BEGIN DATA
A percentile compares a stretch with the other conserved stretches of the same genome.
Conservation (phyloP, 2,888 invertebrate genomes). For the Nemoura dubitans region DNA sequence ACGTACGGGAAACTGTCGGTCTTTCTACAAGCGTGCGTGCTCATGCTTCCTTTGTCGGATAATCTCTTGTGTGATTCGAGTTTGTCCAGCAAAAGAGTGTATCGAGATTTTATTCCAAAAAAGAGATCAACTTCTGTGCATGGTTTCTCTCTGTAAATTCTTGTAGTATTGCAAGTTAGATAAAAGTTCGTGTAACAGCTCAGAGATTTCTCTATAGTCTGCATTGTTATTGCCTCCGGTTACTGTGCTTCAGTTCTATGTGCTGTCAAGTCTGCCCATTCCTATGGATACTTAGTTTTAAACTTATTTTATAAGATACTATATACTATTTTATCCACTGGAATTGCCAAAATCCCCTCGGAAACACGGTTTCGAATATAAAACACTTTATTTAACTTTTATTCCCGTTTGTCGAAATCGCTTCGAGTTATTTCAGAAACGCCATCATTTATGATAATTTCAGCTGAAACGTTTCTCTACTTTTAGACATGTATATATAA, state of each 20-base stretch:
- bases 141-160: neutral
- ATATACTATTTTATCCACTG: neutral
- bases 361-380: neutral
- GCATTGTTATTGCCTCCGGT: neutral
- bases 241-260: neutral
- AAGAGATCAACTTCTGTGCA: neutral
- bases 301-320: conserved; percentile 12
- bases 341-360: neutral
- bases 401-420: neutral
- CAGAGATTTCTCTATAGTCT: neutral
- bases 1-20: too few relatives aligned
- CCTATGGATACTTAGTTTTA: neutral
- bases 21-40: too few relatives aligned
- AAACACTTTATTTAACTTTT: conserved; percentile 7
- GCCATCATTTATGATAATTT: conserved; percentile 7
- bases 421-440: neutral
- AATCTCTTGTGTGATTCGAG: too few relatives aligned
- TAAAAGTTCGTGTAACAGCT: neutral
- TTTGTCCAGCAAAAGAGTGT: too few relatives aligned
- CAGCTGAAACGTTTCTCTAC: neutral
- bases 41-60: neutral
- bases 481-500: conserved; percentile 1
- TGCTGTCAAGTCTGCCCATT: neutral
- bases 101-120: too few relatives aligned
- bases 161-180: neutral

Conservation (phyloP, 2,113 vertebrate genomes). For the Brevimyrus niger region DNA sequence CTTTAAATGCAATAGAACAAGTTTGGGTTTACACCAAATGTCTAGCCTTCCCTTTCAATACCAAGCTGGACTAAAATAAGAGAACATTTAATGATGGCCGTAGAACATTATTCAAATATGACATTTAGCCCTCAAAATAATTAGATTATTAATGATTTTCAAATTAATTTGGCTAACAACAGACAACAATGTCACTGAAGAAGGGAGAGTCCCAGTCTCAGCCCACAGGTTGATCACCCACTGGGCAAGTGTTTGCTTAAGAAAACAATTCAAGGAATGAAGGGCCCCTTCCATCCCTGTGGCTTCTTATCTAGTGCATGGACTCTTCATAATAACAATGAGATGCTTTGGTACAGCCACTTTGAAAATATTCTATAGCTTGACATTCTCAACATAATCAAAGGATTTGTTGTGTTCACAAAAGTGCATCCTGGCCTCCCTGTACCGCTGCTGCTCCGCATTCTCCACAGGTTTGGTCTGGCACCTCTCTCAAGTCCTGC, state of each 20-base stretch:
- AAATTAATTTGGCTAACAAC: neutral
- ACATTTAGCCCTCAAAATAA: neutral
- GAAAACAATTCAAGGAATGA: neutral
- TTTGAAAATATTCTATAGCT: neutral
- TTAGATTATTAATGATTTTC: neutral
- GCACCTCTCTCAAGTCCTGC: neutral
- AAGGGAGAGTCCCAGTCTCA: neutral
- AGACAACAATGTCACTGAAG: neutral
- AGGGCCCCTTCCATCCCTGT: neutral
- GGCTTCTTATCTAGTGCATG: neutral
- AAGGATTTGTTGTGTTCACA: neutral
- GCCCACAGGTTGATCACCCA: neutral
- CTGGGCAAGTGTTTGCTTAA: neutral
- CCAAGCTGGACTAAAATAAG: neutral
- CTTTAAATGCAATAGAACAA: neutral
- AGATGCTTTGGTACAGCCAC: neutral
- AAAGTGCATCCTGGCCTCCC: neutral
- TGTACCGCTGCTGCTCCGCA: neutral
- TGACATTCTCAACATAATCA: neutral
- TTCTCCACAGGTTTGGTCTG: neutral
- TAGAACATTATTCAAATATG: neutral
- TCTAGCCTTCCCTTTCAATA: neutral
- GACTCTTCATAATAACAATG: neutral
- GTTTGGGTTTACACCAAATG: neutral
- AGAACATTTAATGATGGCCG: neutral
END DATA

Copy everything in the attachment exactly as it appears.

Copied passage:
A percentile compares a stretch with the other conserved stretches of the same genome.
Conservation (phyloP, 2,888 invertebrate genomes). For the Nemoura dubitans region DNA sequence ACGTACGGGAAACTGTCGGTCTTTCTACAAGCGTGCGTGCTCATGCTTCCTTTGTCGGATAATCTCTTGTGTGATTCGAGTTTGTCCAGCAAAAGAGTGTATCGAGATTTTATTCCAAAAAAGAGATCAACTTCTGTGCATGGTTTCTCTCTGTAAATTCTTGTAGTATTGCAAGTTAGATAAAAGTTCGTGTAACAGCTCAGAGATTTCTCTATAGTCTGCATTGTTATTGCCTCCGGTTACTGTGCTTCAGTTCTATGTGCTGTCAAGTCTGCCCATTCCTATGGATACTTAGTTTTAAACTTATTTTATAAGATACTATATACTATTTTATCCACTGGAATTGCCAAAATCCCCTCGGAAACACGGTTTCGAATATAAAACACTTTATTTAACTTTTATTCCCGTTTGTCGAAATCGCTTCGAGTTATTTCAGAAACGCCATCATTTATGATAATTTCAGCTGAAACGTTTCTCTACTTTTAGACATGTATATATAA, state of each 20-base stretch:
- bases 141-160: neutral
- ATATACTATTTTATCCACTG: neutral
- bases 361-380: neutral
- GCATTGTTATTGCCTCCGGT: neutral
- bases 241-260: neutral
- AAGAGATCAACTTCTGTGCA: neutral
- bases 301-320: conserved; percentile 12
- bases 341-360: neutral
- bases 401-420: neutral
- CAGAGATTTCTCTATAGTCT: neutral
- bases 1-20: too few relatives aligned
- CCTATGGATACTTAGTTTTA: neutral
- bases 21-40: too few relatives aligned
- AAACACTTTATTTAACTTTT: conserved; percentile 7
- GCCATCATTTATGATAATTT: conserved; percentile 7
- bases 421-440: neutral
- AATCTCTTGTGTGATTCGAG: too few relatives aligned
- TAAAAGTTCGTGTAACAGCT: neutral
- TTTGTCCAGCAAAAGAGTGT: too few relatives aligned
- CAGCTGAAACGTTTCTCTAC: neutral
- bases 41-60: neutral
- bases 481-500: conserved; percentile 1
- TGCTGTCAAGTCTGCCCATT: neutral
- bases 101-120: too few relatives aligned
- bases 161-180: neutral

Conservation (phyloP, 2,113 vertebrate genomes). For the Brevimyrus niger region DNA sequence CTTTAAATGCAATAGAACAAGTTTGGGTTTACACCAAATGTCTAGCCTTCCCTTTCAATACCAAGCTGGACTAAAATAAGAGAACATTTAATGATGGCCGTAGAACATTATTCAAATATGACATTTAGCCCTCAAAATAATTAGATTATTAATGATTTTCAAATTAATTTGGCTAACAACAGACAACAATGTCACTGAAGAAGGGAGAGTCCCAGTCTCAGCCCACAGGTTGATCACCCACTGGGCAAGTGTTTGCTTAAGAAAACAATTCAAGGAATGAAGGGCCCCTTCCATCCCTGTGGCTTCTTATCTAGTGCATGGACTCTTCATAATAACAATGAGATGCTTTGGTACAGCCACTTTGAAAATATTCTATAGCTTGACATTCTCAACATAATCAAAGGATTTGTTGTGTTCACAAAAGTGCATCCTGGCCTCCCTGTACCGCTGCTGCTCCGCATTCTCCACAGGTTTGGTCTGGCACCTCTCTCAAGTCCTGC, state of each 20-base stretch:
- AAATTAATTTGGCTAACAAC: neutral
- ACATTTAGCCCTCAAAATAA: neutral
- GAAAACAATTCAAGGAATGA: neutral
- TTTGAAAATATTCTATAGCT: neutral
- TTAGATTATTAATGATTTTC: neutral
- GCACCTCTCTCAAGTCCTGC: neutral
- AAGGGAGAGTCCCAGTCTCA: neutral
- AGACAACAATGTCACTGAAG: neutral
- AGGGCCCCTTCCATCCCTGT: neutral
- GGCTTCTTATCTAGTGCATG: neutral
- AAGGATTTGTTGTGTTCACA: neutral
- GCCCACAGGTTGATCACCCA: neutral
- CTGGGCAAGTGTTTGCTTAA: neutral
- CCAAGCTGGACTAAAATAAG: neutral
- CTTTAAATGCAATAGAACAA: neutral
- AGATGCTTTGGTACAGCCAC: neutral
- AAAGTGCATCCTGGCCTCCC: neutral
- TGTACCGCTGCTGCTCCGCA: neutral
- TGACATTCTCAACATAATCA: neutral
- TTCTCCACAGGTTTGGTCTG: neutral
- TAGAACATTATTCAAATATG: neutral
- TCTAGCCTTCCCTTTCAATA: neutral
- GACTCTTCATAATAACAATG: neutral
- GTTTGGGTTTACACCAAATG: neutral
- AGAACATTTAATGATGGCCG: neutral